Pension Funds Amendment Bill; Taxation Laws Amendment Bills: briefing & adoption

NCOP Finance

18 June 2007
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Meeting Summary

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Meeting report

FINANCE SELECT COMMITTEE
19 June 2007
PENSION FUNDS AMENDMENT BILL; TAXATION LAWS AMENDMENT BILLS: BRIEFING & ADOPTION


Chairperson: Mr T Ralane (ANC, Free State)

Documents handed out:
National Treasury Presentation on the Pension Funds Amendment Bill
National Treasury Presentation on the Taxation Laws Amendment Bill
Pension Funds Amendment Bill [B11-2007]
Pension Funds Amendment Bill [B11B-2007] as voted on by the National Assembly
Taxation Laws Second Amendment Bill [B19-2007]
Taxation Laws Amendment Bill [B18-2007]


Audio ecording of the Meeeting

SUMMARY
In their briefing on the Pension Funds Amendment Bill, National Treasury focused on the background to amendments, problems and challenges and also outlined the proposed amendments. The Committee asked for clarity on deferred pensioners, the likelihood of amendments being contested in court, retrospectivity, inclusion of the bargaining councils and the powers of the Registrar.

National Treasury’s presentation on the Taxation Laws Amendment Bill focussed on simplifying lump sum formulas, penalties, VAT rulings and records, Secondary Tax on Companies, the Small Business amnesty, and the Diamond Export Levy Bill. The Committee’s questions focussed on foreign companies and double taxation, donations, record keeping as it relates to Research and Development and the formula for taxable lump sums.

Both bills were approved by the Committee.

MINUTES
Pension Funds Amendment Bill [B11B-2007]
In National Treasury’s presentation on the Pension Funds Amendment Bill, they explained the background to the laws covering the retirement fund environment, the problems and challenges and gave an outline of the proposed amendments.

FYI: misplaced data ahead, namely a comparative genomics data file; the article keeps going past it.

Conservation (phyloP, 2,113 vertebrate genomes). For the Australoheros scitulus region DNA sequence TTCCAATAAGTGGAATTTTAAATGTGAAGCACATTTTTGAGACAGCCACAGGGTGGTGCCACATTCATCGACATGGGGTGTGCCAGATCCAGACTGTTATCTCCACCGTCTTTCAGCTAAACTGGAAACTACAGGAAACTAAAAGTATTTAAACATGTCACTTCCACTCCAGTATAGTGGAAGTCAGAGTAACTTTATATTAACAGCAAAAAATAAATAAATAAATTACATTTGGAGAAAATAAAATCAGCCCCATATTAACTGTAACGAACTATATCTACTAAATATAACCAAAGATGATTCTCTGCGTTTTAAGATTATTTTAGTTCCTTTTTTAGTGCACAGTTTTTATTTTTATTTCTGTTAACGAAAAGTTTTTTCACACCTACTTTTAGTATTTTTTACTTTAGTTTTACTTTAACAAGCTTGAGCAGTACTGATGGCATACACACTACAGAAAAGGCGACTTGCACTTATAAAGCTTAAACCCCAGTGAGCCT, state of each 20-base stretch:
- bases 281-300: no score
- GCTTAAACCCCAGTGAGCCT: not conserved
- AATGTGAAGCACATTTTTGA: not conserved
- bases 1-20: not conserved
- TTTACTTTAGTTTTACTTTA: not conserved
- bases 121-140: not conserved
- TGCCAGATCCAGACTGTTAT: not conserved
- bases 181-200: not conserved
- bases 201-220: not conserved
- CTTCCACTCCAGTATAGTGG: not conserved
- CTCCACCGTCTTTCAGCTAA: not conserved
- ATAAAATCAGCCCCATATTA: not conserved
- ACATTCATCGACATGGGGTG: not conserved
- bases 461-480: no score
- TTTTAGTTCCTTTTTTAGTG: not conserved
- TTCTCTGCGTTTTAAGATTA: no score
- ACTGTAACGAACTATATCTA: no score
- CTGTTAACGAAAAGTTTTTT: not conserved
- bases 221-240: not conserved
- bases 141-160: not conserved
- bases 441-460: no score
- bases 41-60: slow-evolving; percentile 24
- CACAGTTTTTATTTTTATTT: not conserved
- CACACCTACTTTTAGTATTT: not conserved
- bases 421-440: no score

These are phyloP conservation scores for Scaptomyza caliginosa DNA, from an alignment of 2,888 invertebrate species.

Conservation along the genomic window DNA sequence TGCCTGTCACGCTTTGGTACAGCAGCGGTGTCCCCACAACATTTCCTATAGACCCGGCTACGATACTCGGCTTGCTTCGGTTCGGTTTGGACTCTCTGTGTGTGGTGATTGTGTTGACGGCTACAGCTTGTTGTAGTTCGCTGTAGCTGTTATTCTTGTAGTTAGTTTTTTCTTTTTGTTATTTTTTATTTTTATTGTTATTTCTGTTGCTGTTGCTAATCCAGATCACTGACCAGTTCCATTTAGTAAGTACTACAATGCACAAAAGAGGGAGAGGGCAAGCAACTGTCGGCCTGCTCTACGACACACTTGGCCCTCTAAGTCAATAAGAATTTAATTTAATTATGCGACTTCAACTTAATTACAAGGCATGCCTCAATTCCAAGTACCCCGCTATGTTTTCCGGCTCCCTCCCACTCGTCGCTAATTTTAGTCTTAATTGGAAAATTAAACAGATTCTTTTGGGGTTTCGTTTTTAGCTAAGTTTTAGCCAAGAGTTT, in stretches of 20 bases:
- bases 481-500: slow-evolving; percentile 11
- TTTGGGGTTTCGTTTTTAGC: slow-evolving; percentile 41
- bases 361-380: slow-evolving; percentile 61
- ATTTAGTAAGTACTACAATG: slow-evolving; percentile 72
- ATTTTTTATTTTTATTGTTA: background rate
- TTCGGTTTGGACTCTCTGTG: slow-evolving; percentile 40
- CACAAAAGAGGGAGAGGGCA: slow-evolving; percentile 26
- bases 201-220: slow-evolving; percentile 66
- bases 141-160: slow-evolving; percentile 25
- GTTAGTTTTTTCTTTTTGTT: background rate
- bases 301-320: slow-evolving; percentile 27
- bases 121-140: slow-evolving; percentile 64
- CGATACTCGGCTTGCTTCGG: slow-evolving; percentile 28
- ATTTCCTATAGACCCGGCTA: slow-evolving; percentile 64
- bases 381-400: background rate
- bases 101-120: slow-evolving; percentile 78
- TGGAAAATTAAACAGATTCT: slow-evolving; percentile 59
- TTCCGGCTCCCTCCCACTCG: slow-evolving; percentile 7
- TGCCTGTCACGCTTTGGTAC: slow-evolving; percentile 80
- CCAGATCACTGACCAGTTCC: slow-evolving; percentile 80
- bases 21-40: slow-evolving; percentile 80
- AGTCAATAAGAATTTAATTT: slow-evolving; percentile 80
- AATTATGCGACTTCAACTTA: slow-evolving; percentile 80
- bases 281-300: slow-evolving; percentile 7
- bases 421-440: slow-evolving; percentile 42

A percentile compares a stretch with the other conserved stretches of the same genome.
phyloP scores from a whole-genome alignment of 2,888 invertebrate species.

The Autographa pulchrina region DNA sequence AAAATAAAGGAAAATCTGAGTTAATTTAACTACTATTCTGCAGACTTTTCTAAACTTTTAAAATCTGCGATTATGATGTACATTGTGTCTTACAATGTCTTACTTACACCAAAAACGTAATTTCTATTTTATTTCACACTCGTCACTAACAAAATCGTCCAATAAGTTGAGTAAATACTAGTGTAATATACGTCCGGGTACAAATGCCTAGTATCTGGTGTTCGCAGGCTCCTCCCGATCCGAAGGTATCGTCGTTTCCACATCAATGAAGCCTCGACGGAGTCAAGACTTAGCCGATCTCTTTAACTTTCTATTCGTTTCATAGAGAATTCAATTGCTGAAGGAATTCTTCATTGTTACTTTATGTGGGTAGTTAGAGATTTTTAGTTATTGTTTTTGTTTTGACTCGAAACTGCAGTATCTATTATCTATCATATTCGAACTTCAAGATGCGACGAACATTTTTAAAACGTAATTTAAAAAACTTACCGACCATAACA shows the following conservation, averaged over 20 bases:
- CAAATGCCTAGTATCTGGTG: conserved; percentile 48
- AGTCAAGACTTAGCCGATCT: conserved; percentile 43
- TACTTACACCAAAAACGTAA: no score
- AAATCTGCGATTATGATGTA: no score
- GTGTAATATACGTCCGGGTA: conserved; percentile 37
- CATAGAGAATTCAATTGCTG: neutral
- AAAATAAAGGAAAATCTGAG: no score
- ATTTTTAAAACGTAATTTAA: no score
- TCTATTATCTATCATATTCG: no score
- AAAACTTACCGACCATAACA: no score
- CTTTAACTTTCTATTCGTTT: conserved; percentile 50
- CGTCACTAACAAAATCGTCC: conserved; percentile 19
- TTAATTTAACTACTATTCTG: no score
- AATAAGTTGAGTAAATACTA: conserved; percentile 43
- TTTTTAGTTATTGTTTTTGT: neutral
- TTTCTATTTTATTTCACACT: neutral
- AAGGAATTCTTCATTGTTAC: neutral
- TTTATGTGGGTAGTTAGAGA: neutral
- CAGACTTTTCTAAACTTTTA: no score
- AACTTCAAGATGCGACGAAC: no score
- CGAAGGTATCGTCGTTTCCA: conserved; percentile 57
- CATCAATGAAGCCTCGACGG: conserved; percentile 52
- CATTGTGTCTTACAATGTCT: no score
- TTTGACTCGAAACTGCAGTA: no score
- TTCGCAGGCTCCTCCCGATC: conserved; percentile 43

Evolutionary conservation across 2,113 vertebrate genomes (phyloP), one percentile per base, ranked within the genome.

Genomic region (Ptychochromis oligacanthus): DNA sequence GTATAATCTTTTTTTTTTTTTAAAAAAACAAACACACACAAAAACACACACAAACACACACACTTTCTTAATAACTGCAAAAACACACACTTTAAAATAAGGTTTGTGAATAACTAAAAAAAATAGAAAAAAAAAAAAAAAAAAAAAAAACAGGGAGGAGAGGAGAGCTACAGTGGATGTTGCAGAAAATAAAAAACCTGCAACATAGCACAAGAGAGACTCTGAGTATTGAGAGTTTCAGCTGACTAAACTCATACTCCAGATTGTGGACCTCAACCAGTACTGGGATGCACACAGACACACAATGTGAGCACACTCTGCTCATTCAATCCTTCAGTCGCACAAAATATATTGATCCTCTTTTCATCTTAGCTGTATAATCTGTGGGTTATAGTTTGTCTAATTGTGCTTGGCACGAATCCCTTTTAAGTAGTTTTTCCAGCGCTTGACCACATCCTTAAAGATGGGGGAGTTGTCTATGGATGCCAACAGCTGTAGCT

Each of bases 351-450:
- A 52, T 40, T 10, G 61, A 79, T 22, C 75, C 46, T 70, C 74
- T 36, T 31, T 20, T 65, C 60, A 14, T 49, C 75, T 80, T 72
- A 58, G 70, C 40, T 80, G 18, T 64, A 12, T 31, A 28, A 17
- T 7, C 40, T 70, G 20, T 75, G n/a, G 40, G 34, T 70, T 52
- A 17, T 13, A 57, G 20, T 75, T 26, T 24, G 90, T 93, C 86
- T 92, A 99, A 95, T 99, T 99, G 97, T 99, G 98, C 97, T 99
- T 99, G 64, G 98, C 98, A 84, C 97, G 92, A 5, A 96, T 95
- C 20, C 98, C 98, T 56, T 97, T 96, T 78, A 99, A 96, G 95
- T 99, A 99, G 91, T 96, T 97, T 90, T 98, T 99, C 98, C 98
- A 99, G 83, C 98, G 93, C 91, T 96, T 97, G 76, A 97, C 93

Key problems in the regulation of the retirement funding environment included high costs, skimming of investment returns, investment losses and misappropriation of funds. Key challenges regarding retirement funds included lowering of costs through proper disclosure, improved governance, trustee training, appropriate application of surplus legislation, improved supervisory abilities of the Financial Services Board (FSB) and encouraging a culture of compliance.

Amendments proposed by National Treasury focussed on the inclusion of Bargaining Council funds, specific provisions for pension fund administrators, closing loopholes and clarifying surplus apportionment, jurisdiction of the Pension Funds Adjudicator, increased powers of the registrar, treatment of divorce orders and retrospectivity.

National Treasury also provided an overview of the surplus apportionment regarding the pension funds. Proposed amendments included clarification on certain aspects of the existing surplus legislation, the inclusion of deferred pensioners explicitly and authorisation of the Registrar to set certain requirements. It was also proposed that funds have to submit nil surplus returns and that umbrella funds have to apply the requirements of surplus apportionment on a participating employer level.

Increased powers of the Registrar were also proposed. In terms of the proposed amendments the Registrar should be able to intervene in the management of a fund if member’s interest were compromised. The Registrar should also be able to replace any board member who is not fit and proper. The ability of the Registrar to “name and shame” when in the public interest, was also proposed.

Regarding divorce orders the “clean-break” principle was proposed, to provide for the payment of benefits to a non-member spouse in terms of a divorce order, and permit payment of benefits. 

National Treasury proposed that amendments be made retrospective and deemed to come into operation on 7 December 2001.